- Law firms
- Related documents
- ABC could use part of the $ 5.7 million loan to fund operations
- Company targets sale by Halloween
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(Reuters) – Luxury furniture retailer ABC Carpet & Home on Friday obtained court approval to tap part of a $ 5.7 million loan to fund its operations while it is bankrupt.
In a virtual hearing, U.S. bankruptcy judge David S. Jones in Manhattan approved access by the company, which is represented by Greenberg Traurig, to $ 2.25 million in to lend on an interim basis and will review the rest later this month.
The New York-based company has filed for Chapter 11 protection with the intention of selling its assets on Wednesday with around $ 8 million in secured debt and $ 80 million in unsecured debt. The company has blamed the effects of the COVID-19 pandemic for its problems, including the theft of many potential customers who have left New York. Bankruptcy is notable in a year with little Chapter 11 retailing compared to 2020, when giants such as JC Penney and Neiman Marcus filed for bankruptcy protection.
The company is looking to sell its assets by the end of October and has lined up a $ 15.3 million offer from 888 Capital, an entity controlled by Regal Investments. ABC owner Paulette Cole, the great-granddaughter of the company’s founder, owns a minority stake in 888 Capital.
888 Capital also provides the bankruptcy loan.
In addition to resisting the pandemic, ABC had been affected in recent years by the market shift towards online shopping as well as construction delays related to its flagship location in New York, according to court documents. The company generated $ 25.46 million in revenue from January 1 to July 31, compared to $ 59.1 million for this period in 2017.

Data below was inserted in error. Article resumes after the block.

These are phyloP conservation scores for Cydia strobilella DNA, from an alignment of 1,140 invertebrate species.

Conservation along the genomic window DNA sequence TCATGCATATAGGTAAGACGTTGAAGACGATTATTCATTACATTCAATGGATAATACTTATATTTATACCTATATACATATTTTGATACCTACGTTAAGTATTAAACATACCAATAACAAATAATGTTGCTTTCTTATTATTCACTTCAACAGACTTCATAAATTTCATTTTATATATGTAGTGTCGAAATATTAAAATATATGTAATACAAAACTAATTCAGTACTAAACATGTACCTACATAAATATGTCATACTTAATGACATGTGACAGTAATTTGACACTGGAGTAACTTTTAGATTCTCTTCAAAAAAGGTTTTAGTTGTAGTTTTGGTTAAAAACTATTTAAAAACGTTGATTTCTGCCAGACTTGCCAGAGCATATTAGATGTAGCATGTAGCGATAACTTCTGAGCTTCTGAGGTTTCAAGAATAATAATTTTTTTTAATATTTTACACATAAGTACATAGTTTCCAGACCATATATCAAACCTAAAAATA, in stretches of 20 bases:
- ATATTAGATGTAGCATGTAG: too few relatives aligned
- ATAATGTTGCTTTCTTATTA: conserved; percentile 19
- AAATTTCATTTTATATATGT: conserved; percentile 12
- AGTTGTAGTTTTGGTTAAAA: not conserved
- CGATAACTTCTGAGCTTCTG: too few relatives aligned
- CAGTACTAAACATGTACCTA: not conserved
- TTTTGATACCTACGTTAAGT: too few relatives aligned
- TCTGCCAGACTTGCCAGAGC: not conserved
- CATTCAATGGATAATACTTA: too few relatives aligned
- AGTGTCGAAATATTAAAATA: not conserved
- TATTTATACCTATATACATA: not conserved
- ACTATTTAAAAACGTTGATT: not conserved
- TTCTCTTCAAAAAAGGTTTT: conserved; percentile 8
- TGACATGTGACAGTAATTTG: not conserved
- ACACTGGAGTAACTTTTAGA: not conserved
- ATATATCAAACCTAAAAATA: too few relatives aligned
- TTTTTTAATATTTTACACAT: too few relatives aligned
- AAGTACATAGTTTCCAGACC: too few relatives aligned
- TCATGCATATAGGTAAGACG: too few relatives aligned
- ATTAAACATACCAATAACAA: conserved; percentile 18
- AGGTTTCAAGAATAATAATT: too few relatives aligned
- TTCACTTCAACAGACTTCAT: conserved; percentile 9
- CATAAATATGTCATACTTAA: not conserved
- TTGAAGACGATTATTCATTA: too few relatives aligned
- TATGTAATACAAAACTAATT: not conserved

Although ABC has grown over the past few decades, opening stores in Florida and London, it has since had to downsize its two New York locations in Manhattan and Brooklyn. ABC Kitchen, the restaurant next to the ABC Carpet flagship in New York City, is also owned by Cole but is not part of the bankruptcy and will not be part of the sale.
A significant portion of the company’s unsecured debt is owed to Cole, who issued a $ 40 million unsecured loan to keep ABC afloat before bankruptcy. Another unsecured loan of $ 15 million is owed to Northern Trust.
“It is really important for the court to know that Ms Cole and her family have devoted their lives and their cash to this iconic company and brand,” Cole’s attorney, Michael Sirota of Cole Schotz, said at the hearing. Friday.
In addition to approving interim access to the loan, Jones authorized ABC to perform payroll and meet certain customer obligations.
The case is In re ABC Carpet Co. Inc., US Bankruptcy Court, Southern District of New York, No. 21-11591.
For ABC: Oscar Pinkas, Sara Hoffman and Ari Newman of Greenberg Traurig
For Cole: Michael Sirota by Cole Schotz
For Northern Trust: Katie Catanese of Foley & Lardner
For 888 Capital: Lori Schwartz of Robinson Brog Leinwand Greene Genovese & Gluck